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Agri-focused board game helps students prep for NCEA exams

Preparations for National Certificate of Educational Achievement (NCEA) exams have looked a little different for many students across New Zealand this year, thanks to a new agri-focused board game.

Developed as part of a joint initiative between Rabobank, Te Whare Wānaka o Aoraki Lincoln University and the Agribusiness in Schools Programme, the new Grow board game was created to support learning by year 11 students studying NCEA Agribusiness and Agricultural & Horticultural Science. It covers all the major topics within the relevant curriculums and provides students with a fun way to learn and reinforce the course content.

Following more than two years of development and production, 550 sets of the Grow board game were delivered to secondary schools taking part in the Agribusiness in Schools Programme early in term four.

“It’s been a long time in the making, but it’s great to now have the game being used in schools across New Zealand,” Rabobank NZ CEO Todd Charteris said.

“We‘ve had plenty of feedback coming in on the game over recent weeks and it’s been really heartening to hear it’s proven popular with teachers and students.” 

Rabobank Agribusiness Manager Andrew Cottam presents the Grow board game to students at Southland Girls High School

The new game touches on a host of subjects including – but not limited to – biosecurity, soil composition, waterways, key agri terms, biodiversity, biological processes, animal behaviours, weather patterns and agricultural production by region. It also incorporates elements of Mātauranga Māori.

Feedback from schools

Agricultural & Horticultural Science teacher Anthea Garmey from Motueka High School – one of the more than 125 secondary schools that received the games – said she’d utilised Grow throughout term four with her year 11 and 12 students.

“It’s a fantastic game and the students engaged with it straight away,” she said.

“Since the games arrived, I’ve often had students come into class and ask if they can play the game, and then they will quite happily play it for the whole period.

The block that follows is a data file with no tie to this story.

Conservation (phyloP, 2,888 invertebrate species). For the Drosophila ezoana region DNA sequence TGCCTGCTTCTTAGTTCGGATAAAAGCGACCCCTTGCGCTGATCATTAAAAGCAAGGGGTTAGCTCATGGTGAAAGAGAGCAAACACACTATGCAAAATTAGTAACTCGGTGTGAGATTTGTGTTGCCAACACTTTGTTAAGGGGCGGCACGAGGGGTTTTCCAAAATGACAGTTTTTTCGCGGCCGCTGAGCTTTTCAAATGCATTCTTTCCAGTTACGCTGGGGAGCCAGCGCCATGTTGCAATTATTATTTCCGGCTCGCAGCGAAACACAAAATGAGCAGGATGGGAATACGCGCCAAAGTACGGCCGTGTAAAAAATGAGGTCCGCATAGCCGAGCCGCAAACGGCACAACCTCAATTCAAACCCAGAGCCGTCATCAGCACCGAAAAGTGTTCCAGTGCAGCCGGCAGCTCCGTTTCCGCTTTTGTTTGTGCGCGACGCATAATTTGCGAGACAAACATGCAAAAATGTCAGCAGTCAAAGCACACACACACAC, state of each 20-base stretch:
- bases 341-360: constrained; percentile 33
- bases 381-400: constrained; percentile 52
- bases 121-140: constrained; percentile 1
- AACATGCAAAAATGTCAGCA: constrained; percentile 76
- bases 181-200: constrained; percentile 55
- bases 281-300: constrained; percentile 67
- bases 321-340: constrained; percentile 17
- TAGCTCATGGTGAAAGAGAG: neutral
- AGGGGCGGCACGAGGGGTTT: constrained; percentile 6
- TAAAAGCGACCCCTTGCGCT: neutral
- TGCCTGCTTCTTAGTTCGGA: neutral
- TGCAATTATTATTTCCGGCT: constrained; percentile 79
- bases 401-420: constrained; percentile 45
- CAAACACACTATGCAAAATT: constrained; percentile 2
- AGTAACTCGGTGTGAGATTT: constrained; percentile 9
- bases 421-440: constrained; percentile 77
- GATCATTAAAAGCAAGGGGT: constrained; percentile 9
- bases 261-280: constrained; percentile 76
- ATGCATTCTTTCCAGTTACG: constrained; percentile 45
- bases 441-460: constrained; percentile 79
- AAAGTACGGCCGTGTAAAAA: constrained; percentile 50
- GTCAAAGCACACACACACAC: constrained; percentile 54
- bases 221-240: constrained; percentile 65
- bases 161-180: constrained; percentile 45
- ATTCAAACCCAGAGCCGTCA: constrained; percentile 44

“Everyone really loves it and has learnt lots from playing the game. And the real bonus is that the content is all very relevant for their assessment.”

Ms Garmey said game questions had prompted some excellent discussions among her Agricultural & Horticultural Science students.

“There’s a lot of variety in the questions. Some of them are quite challenging and this has led to some really good discussions among the students about potential answers,” she said.

 “As teachers, we call this type of learning from one another ‘co-constructing knowledge’, and it’s always really positive to see this happening as it’s a highly-effective way for students to further expand their knowledge.

“Grow also gets them thinking a bit more about the business side of agriculture, and I’ve been quite impressed by some of the conversations I’ve heard students having around topics like the pros and cons of holding assets versus cash.”

Given the positive initial feedback from her students, Ms Garmey said she’d be looking to make use of the game as part of her session planning in 2024.

“It’s definitely something I’ll look to use throughout next year with my students,” she said.

“It’s also the type of tool that would be ideal for a relief teacher to use on occasions when I can’t be there,” she said.

Agricultural Science teacher Anita Taylor from Paraparaumu College – another of the high schools to receive sets of Grow – said students in her Agricultural Science class had also really enjoyed the new game.

“I used the game with my year 11 students as revision before their Agriculture exam and it worked really well,” she said.

“The students found the questions quite challenging, but even the students who don’t often speak up in class seemed engaged and very interested in hearing the answers to the questions.”